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Bombings rock Baghdad and kill scores
Question of the Day
U.S. officials condemned Thursday’s wave of bombings that killed at least 69 people in Baghdad and fed fears that renewed sectarian violence will fill a security vacuum created by the departure of the last U.S. combat troops from Iraq on Sunday.
The apparently coordinated explosions, which bore hallmarks of past bombings by al Qaeda insurgents, ripped through public squares on a day that also saw tensions mount over a political crisis: The Shiite-led government of Prime Minister Nouri al-Maliki this week issued an arrest warrant for Vice President Tariq al-Hashemi, the nation’s top Sunni leader.
Mr. al-Hashemi told The Washington Times late Wednesday that Mr. al-Maliki was acting on behalf of Iranian interlopers in issuing the warrant, which is accuses Mr. al-Hashemi of running “death squads” that killed Shiite government officials during sectarian violence in 2006 and 2007.
“Definitely, Iran was involved,” he said of the arrest warrant by phone from a Kurdish town in northern Iraq. “My dear friend, they have staff now in the government and in the parliament. They are representing Iran.”
Anthony Cordesman, the leading Middle East analyst at the Center for Strategic International Studies, cautioned against reading too deeply into statements spiraling out of the political standoff in Baghdad.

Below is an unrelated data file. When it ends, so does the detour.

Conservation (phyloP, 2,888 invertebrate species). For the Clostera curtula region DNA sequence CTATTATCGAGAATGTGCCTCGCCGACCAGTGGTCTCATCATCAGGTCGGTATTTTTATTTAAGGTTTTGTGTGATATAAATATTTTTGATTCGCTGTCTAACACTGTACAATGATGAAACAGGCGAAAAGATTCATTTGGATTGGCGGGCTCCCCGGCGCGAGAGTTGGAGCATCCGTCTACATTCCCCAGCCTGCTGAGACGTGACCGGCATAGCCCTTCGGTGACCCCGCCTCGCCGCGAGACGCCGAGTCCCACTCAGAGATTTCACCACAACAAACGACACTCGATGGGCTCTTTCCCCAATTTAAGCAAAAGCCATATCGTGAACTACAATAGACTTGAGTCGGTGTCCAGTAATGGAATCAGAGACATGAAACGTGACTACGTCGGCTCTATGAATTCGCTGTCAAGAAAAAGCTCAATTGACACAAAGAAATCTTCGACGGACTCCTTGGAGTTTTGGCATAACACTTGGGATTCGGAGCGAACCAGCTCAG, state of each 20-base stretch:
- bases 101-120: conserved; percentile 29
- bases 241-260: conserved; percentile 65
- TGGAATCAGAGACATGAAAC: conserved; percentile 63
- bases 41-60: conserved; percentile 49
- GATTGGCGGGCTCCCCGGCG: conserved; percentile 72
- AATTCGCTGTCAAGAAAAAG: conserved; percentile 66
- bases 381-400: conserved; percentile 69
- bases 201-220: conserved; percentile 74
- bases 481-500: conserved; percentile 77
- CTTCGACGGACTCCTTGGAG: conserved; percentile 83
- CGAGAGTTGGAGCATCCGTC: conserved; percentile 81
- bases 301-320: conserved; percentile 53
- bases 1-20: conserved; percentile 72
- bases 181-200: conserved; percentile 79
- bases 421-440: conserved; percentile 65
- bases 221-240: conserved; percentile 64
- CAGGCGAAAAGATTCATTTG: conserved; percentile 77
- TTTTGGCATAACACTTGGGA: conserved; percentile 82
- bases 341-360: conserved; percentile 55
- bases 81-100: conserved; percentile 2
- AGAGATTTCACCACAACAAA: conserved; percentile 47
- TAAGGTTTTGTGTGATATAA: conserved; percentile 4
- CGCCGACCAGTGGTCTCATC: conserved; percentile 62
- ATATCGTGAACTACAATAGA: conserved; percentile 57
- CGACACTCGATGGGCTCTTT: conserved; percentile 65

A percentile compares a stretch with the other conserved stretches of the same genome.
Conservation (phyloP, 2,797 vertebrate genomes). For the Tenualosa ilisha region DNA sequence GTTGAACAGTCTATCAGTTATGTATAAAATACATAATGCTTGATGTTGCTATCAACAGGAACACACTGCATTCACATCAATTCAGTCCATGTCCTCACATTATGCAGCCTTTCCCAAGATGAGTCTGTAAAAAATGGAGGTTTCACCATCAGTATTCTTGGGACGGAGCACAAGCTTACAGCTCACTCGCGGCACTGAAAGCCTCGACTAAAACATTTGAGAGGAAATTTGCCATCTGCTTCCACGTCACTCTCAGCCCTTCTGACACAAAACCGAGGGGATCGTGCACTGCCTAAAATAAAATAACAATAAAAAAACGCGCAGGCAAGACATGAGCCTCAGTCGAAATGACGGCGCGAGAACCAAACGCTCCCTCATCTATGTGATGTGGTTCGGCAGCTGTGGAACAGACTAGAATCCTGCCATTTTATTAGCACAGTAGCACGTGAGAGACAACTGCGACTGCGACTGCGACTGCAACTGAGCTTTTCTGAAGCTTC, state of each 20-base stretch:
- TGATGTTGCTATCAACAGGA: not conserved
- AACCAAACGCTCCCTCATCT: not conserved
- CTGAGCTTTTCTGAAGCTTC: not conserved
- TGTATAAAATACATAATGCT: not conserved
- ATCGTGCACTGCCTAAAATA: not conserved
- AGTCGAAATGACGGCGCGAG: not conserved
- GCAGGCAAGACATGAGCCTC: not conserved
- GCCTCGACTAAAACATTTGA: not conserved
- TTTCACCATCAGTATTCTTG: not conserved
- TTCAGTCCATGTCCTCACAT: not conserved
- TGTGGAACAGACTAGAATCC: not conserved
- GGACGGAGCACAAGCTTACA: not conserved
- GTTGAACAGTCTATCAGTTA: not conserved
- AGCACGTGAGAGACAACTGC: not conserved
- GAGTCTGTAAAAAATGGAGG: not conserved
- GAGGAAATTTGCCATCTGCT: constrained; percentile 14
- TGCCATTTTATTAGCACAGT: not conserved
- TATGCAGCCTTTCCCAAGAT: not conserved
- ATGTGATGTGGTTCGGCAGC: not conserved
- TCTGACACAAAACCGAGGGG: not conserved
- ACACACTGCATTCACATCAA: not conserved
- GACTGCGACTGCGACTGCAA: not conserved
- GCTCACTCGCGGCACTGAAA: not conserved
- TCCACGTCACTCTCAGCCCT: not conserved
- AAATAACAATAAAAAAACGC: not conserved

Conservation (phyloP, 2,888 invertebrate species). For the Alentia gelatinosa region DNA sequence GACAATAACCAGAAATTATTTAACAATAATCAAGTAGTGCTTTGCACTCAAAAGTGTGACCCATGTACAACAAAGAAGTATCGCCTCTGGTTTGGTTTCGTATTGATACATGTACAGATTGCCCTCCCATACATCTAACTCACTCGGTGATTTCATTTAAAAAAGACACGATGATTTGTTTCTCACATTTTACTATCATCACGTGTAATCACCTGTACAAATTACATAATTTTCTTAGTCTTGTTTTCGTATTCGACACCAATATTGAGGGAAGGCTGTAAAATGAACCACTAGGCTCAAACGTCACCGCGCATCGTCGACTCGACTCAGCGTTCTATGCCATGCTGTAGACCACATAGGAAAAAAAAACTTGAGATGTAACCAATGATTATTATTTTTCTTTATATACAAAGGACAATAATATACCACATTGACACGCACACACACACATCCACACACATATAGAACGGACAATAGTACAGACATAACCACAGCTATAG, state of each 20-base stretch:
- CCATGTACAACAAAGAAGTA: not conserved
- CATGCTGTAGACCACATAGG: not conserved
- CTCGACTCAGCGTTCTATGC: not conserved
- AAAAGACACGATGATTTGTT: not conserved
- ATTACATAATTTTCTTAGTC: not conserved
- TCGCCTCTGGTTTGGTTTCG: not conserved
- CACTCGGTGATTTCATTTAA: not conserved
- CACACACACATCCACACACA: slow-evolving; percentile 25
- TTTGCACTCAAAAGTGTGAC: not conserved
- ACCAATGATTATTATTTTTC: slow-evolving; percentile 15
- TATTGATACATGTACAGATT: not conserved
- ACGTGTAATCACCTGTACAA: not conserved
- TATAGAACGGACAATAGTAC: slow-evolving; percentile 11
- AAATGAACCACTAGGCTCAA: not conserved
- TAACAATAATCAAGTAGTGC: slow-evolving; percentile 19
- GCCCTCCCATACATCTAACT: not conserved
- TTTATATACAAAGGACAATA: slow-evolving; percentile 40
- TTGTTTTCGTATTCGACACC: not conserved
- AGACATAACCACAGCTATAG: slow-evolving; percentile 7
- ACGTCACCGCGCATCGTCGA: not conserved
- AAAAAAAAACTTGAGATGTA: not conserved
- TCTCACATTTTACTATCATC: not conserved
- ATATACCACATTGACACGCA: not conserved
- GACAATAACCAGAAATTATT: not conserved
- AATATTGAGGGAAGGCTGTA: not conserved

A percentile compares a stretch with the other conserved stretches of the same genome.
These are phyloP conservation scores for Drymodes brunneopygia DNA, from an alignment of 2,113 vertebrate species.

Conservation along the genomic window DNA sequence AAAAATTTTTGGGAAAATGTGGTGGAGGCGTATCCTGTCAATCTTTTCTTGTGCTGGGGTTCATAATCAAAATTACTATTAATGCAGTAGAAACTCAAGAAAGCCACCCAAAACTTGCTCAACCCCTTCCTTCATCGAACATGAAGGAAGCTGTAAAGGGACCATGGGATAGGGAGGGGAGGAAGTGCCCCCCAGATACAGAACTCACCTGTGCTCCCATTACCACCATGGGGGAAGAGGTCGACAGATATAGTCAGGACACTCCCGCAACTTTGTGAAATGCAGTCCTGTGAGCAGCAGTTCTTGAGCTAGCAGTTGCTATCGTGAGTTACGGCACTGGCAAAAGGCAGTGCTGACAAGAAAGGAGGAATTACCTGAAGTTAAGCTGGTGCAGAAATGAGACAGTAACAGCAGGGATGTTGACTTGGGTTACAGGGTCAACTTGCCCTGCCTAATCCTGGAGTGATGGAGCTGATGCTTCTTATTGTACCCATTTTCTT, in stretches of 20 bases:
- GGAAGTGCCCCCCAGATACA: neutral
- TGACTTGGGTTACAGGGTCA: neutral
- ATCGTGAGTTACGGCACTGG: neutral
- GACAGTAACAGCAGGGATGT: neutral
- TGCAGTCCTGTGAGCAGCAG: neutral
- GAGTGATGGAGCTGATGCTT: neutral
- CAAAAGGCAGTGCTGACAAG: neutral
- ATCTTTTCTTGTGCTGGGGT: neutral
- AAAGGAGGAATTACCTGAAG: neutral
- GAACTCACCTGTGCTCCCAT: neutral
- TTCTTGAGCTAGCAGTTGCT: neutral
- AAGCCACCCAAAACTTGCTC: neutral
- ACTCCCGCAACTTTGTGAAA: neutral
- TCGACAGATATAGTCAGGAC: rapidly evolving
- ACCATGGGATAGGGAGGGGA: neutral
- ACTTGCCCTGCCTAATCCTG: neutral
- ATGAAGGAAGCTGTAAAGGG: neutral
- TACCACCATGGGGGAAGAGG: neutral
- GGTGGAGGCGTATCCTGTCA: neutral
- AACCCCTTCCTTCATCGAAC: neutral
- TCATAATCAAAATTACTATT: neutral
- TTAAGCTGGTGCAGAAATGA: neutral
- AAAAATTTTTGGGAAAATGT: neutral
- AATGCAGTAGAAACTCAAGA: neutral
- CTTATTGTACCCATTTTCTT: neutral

“When you are being accused of treason and threatened with being put on trial for your life, you may not be the most objective critic of your opponent,” he said. “It doesn’t matter which Iraqi figure you quote at this point, it’s not clear even in what they say whether the motive is conspiratorial or false.”
Meanwhile, there was no immediate claim of responsibility for Thursday’s bombings, the worst violence to strike Iraq in months.
At least 16 blasts, including roadside bombs, bombs affixed to automobiles and at least one suicide bombing, occurred over several hours in 11 mostly Shiite neighborhoods. Nearly 200 people were injured.
Some Sunni areas also were targeted in the attacks, which bore a high level of planning and could not be tied to the mounting political tensions.
The White House offered condolences to the wounded and the bereaved, saying that “Iraq has suffered heinous attacks like this in the past, and it’s security forces have shown they are up to the task of responding and maintaining stability.”
“Time and again, the Iraqi people have shown their resilience in overcoming efforts to divide them,”the statement by the White House press secretary said.
His assessment fit with that of Douglas A. Ollivant, a senior national security fellow at the New America Foundation, who said the “bombings looked like al Qaeda in Iraq; it has their classic signature.”
“This is about al Qaeda demonstrating that it’s still relevant after the departure of the Americans. They’re still on their message, trying to demonstrate that the Iraqi government doesn’t have the power to stop them,” said Mr. Ollivant, adding that he is skeptical of purported connections between al Qaeda and Iraq’s Sunni political leaders as well as those between Iran and Iraq’s Shiite political forces.
The bombings have “more to do with the fact that U.S. troops just left than any of the political kerfuffle that’s going on in Baghdad right now,” he said.
But diplomatic cables published by the anti-secrecy website WikiLeaks show that U.S. officials have been aware of a possible security vacuum emerging in Iraq upon the departure of U.S. troops.